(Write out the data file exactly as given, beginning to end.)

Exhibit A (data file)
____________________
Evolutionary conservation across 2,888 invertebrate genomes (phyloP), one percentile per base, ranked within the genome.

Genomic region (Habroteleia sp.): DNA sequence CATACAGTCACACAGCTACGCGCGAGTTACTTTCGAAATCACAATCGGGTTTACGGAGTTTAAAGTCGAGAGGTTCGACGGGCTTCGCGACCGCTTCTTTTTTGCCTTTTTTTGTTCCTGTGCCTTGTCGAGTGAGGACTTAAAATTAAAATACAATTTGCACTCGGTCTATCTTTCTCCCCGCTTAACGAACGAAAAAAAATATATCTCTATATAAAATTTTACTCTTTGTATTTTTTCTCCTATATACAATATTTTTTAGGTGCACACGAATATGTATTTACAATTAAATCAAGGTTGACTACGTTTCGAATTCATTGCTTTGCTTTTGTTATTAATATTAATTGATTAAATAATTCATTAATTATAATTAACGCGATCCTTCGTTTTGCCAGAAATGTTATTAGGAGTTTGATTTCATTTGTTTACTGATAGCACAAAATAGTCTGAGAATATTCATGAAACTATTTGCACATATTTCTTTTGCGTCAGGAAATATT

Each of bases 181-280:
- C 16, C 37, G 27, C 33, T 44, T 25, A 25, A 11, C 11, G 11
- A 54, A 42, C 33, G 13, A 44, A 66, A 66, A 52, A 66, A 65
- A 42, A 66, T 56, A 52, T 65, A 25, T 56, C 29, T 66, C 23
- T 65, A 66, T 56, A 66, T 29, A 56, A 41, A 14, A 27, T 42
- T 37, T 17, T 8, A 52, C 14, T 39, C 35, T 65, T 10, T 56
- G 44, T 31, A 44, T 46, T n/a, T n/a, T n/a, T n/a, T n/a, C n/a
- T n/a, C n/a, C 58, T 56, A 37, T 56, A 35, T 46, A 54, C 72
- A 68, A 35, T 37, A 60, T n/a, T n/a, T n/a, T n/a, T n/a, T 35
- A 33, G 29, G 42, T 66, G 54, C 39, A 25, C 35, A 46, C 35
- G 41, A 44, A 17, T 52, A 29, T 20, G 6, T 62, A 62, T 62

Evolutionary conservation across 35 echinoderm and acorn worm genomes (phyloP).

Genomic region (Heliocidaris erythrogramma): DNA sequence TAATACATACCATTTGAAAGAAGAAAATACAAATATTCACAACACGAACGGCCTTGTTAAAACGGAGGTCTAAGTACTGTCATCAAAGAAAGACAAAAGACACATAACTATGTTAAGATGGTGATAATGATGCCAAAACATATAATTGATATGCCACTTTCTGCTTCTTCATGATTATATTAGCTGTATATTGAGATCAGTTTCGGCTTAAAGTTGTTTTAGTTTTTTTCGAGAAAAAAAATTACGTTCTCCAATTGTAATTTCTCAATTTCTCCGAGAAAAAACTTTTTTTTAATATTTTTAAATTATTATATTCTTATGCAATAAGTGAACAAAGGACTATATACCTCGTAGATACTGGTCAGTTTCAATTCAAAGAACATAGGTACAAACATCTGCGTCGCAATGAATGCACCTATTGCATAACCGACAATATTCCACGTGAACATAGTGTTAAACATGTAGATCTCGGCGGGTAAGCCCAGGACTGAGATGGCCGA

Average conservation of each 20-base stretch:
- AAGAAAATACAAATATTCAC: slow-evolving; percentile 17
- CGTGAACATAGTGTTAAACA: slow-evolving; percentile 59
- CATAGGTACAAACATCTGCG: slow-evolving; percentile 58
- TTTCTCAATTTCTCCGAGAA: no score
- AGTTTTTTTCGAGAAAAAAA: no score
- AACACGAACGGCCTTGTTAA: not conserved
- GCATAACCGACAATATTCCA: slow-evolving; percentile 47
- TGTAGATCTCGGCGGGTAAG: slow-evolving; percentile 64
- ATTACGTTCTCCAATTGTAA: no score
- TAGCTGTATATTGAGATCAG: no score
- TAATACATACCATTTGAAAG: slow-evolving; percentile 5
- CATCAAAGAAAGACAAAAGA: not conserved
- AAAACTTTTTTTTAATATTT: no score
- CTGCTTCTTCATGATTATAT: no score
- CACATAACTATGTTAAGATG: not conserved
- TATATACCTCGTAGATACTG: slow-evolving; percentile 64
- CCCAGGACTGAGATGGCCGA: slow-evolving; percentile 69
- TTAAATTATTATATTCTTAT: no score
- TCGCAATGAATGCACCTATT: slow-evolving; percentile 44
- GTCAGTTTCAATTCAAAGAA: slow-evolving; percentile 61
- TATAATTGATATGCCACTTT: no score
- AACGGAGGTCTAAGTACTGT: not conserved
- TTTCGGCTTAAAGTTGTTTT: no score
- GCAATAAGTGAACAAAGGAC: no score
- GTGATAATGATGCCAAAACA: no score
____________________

Evolutionary conservation across 2,888 invertebrate genomes (phyloP), one percentile per base, ranked within the genome.

Genomic region (Habroteleia sp.): DNA sequence CATACAGTCACACAGCTACGCGCGAGTTACTTTCGAAATCACAATCGGGTTTACGGAGTTTAAAGTCGAGAGGTTCGACGGGCTTCGCGACCGCTTCTTTTTTGCCTTTTTTTGTTCCTGTGCCTTGTCGAGTGAGGACTTAAAATTAAAATACAATTTGCACTCGGTCTATCTTTCTCCCCGCTTAACGAACGAAAAAAAATATATCTCTATATAAAATTTTACTCTTTGTATTTTTTCTCCTATATACAATATTTTTTAGGTGCACACGAATATGTATTTACAATTAAATCAAGGTTGACTACGTTTCGAATTCATTGCTTTGCTTTTGTTATTAATATTAATTGATTAAATAATTCATTAATTATAATTAACGCGATCCTTCGTTTTGCCAGAAATGTTATTAGGAGTTTGATTTCATTTGTTTACTGATAGCACAAAATAGTCTGAGAATATTCATGAAACTATTTGCACATATTTCTTTTGCGTCAGGAAATATT

Each of bases 181-280:
- C 16, C 37, G 27, C 33, T 44, T 25, A 25, A 11, C 11, G 11
- A 54, A 42, C 33, G 13, A 44, A 66, A 66, A 52, A 66, A 65
- A 42, A 66, T 56, A 52, T 65, A 25, T 56, C 29, T 66, C 23
- T 65, A 66, T 56, A 66, T 29, A 56, A 41, A 14, A 27, T 42
- T 37, T 17, T 8, A 52, C 14, T 39, C 35, T 65, T 10, T 56
- G 44, T 31, A 44, T 46, T n/a, T n/a, T n/a, T n/a, T n/a, C n/a
- T n/a, C n/a, C 58, T 56, A 37, T 56, A 35, T 46, A 54, C 72
- A 68, A 35, T 37, A 60, T n/a, T n/a, T n/a, T n/a, T n/a, T 35
- A 33, G 29, G 42, T 66, G 54, C 39, A 25, C 35, A 46, C 35
- G 41, A 44, A 17, T 52, A 29, T 20, G 6, T 62, A 62, T 62

Evolutionary conservation across 35 echinoderm and acorn worm genomes (phyloP).

Genomic region (Heliocidaris erythrogramma): DNA sequence TAATACATACCATTTGAAAGAAGAAAATACAAATATTCACAACACGAACGGCCTTGTTAAAACGGAGGTCTAAGTACTGTCATCAAAGAAAGACAAAAGACACATAACTATGTTAAGATGGTGATAATGATGCCAAAACATATAATTGATATGCCACTTTCTGCTTCTTCATGATTATATTAGCTGTATATTGAGATCAGTTTCGGCTTAAAGTTGTTTTAGTTTTTTTCGAGAAAAAAAATTACGTTCTCCAATTGTAATTTCTCAATTTCTCCGAGAAAAAACTTTTTTTTAATATTTTTAAATTATTATATTCTTATGCAATAAGTGAACAAAGGACTATATACCTCGTAGATACTGGTCAGTTTCAATTCAAAGAACATAGGTACAAACATCTGCGTCGCAATGAATGCACCTATTGCATAACCGACAATATTCCACGTGAACATAGTGTTAAACATGTAGATCTCGGCGGGTAAGCCCAGGACTGAGATGGCCGA

Average conservation of each 20-base stretch:
- AAGAAAATACAAATATTCAC: slow-evolving; percentile 17
- CGTGAACATAGTGTTAAACA: slow-evolving; percentile 59
- CATAGGTACAAACATCTGCG: slow-evolving; percentile 58
- TTTCTCAATTTCTCCGAGAA: no score
- AGTTTTTTTCGAGAAAAAAA: no score
- AACACGAACGGCCTTGTTAA: not conserved
- GCATAACCGACAATATTCCA: slow-evolving; percentile 47
- TGTAGATCTCGGCGGGTAAG: slow-evolving; percentile 64
- ATTACGTTCTCCAATTGTAA: no score
- TAGCTGTATATTGAGATCAG: no score
- TAATACATACCATTTGAAAG: slow-evolving; percentile 5
- CATCAAAGAAAGACAAAAGA: not conserved
- AAAACTTTTTTTTAATATTT: no score
- CTGCTTCTTCATGATTATAT: no score
- CACATAACTATGTTAAGATG: not conserved
- TATATACCTCGTAGATACTG: slow-evolving; percentile 64
- CCCAGGACTGAGATGGCCGA: slow-evolving; percentile 69
- TTAAATTATTATATTCTTAT: no score
- TCGCAATGAATGCACCTATT: slow-evolving; percentile 44
- GTCAGTTTCAATTCAAAGAA: slow-evolving; percentile 61
- TATAATTGATATGCCACTTT: no score
- AACGGAGGTCTAAGTACTGT: not conserved
- TTTCGGCTTAAAGTTGTTTT: no score
- GCAATAAGTGAACAAAGGAC: no score
- GTGATAATGATGCCAAAACA: no score